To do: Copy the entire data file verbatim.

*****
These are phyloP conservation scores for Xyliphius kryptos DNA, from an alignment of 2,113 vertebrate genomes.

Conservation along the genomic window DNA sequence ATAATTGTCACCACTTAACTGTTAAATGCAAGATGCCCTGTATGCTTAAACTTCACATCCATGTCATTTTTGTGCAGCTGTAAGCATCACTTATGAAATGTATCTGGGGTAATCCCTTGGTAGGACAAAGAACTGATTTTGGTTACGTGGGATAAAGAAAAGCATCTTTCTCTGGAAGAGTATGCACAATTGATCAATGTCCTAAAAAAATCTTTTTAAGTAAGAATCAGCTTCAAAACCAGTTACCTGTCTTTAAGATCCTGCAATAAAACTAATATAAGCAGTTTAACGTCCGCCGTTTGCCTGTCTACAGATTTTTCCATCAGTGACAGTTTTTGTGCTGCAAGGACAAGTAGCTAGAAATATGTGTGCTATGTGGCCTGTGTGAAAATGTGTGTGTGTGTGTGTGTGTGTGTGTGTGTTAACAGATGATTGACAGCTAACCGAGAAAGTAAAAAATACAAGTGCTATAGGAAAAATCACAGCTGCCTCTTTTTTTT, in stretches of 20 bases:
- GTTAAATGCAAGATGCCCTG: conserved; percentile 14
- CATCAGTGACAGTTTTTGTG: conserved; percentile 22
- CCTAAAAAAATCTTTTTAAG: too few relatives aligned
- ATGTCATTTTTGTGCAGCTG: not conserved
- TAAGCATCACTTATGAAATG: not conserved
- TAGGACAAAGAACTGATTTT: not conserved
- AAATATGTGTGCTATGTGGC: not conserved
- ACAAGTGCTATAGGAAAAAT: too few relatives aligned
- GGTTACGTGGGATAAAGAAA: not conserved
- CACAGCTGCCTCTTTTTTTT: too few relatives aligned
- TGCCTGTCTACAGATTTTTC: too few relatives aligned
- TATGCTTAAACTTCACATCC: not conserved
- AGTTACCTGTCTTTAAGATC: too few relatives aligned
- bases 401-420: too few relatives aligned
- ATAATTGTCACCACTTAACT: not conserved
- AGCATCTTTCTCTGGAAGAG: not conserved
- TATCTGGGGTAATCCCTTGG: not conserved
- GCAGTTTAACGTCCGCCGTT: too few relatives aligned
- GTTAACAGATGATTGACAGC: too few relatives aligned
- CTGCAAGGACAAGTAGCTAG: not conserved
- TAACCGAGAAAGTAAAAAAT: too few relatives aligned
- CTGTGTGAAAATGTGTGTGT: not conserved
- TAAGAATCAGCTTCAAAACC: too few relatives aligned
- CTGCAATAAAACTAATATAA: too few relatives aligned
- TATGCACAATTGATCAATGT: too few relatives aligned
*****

These are phyloP conservation scores for Xyliphius kryptos DNA, from an alignment of 2,113 vertebrate genomes.

Conservation along the genomic window DNA sequence ATAATTGTCACCACTTAACTGTTAAATGCAAGATGCCCTGTATGCTTAAACTTCACATCCATGTCATTTTTGTGCAGCTGTAAGCATCACTTATGAAATGTATCTGGGGTAATCCCTTGGTAGGACAAAGAACTGATTTTGGTTACGTGGGATAAAGAAAAGCATCTTTCTCTGGAAGAGTATGCACAATTGATCAATGTCCTAAAAAAATCTTTTTAAGTAAGAATCAGCTTCAAAACCAGTTACCTGTCTTTAAGATCCTGCAATAAAACTAATATAAGCAGTTTAACGTCCGCCGTTTGCCTGTCTACAGATTTTTCCATCAGTGACAGTTTTTGTGCTGCAAGGACAAGTAGCTAGAAATATGTGTGCTATGTGGCCTGTGTGAAAATGTGTGTGTGTGTGTGTGTGTGTGTGTGTGTTAACAGATGATTGACAGCTAACCGAGAAAGTAAAAAATACAAGTGCTATAGGAAAAATCACAGCTGCCTCTTTTTTTT, in stretches of 20 bases:
- GTTAAATGCAAGATGCCCTG: conserved; percentile 14
- CATCAGTGACAGTTTTTGTG: conserved; percentile 22
- CCTAAAAAAATCTTTTTAAG: too few relatives aligned
- ATGTCATTTTTGTGCAGCTG: not conserved
- TAAGCATCACTTATGAAATG: not conserved
- TAGGACAAAGAACTGATTTT: not conserved
- AAATATGTGTGCTATGTGGC: not conserved
- ACAAGTGCTATAGGAAAAAT: too few relatives aligned
- GGTTACGTGGGATAAAGAAA: not conserved
- CACAGCTGCCTCTTTTTTTT: too few relatives aligned
- TGCCTGTCTACAGATTTTTC: too few relatives aligned
- TATGCTTAAACTTCACATCC: not conserved
- AGTTACCTGTCTTTAAGATC: too few relatives aligned
- bases 401-420: too few relatives aligned
- ATAATTGTCACCACTTAACT: not conserved
- AGCATCTTTCTCTGGAAGAG: not conserved
- TATCTGGGGTAATCCCTTGG: not conserved
- GCAGTTTAACGTCCGCCGTT: too few relatives aligned
- GTTAACAGATGATTGACAGC: too few relatives aligned
- CTGCAAGGACAAGTAGCTAG: not conserved
- TAACCGAGAAAGTAAAAAAT: too few relatives aligned
- CTGTGTGAAAATGTGTGTGT: not conserved
- TAAGAATCAGCTTCAAAACC: too few relatives aligned
- CTGCAATAAAACTAATATAA: too few relatives aligned
- TATGCACAATTGATCAATGT: too few relatives aligned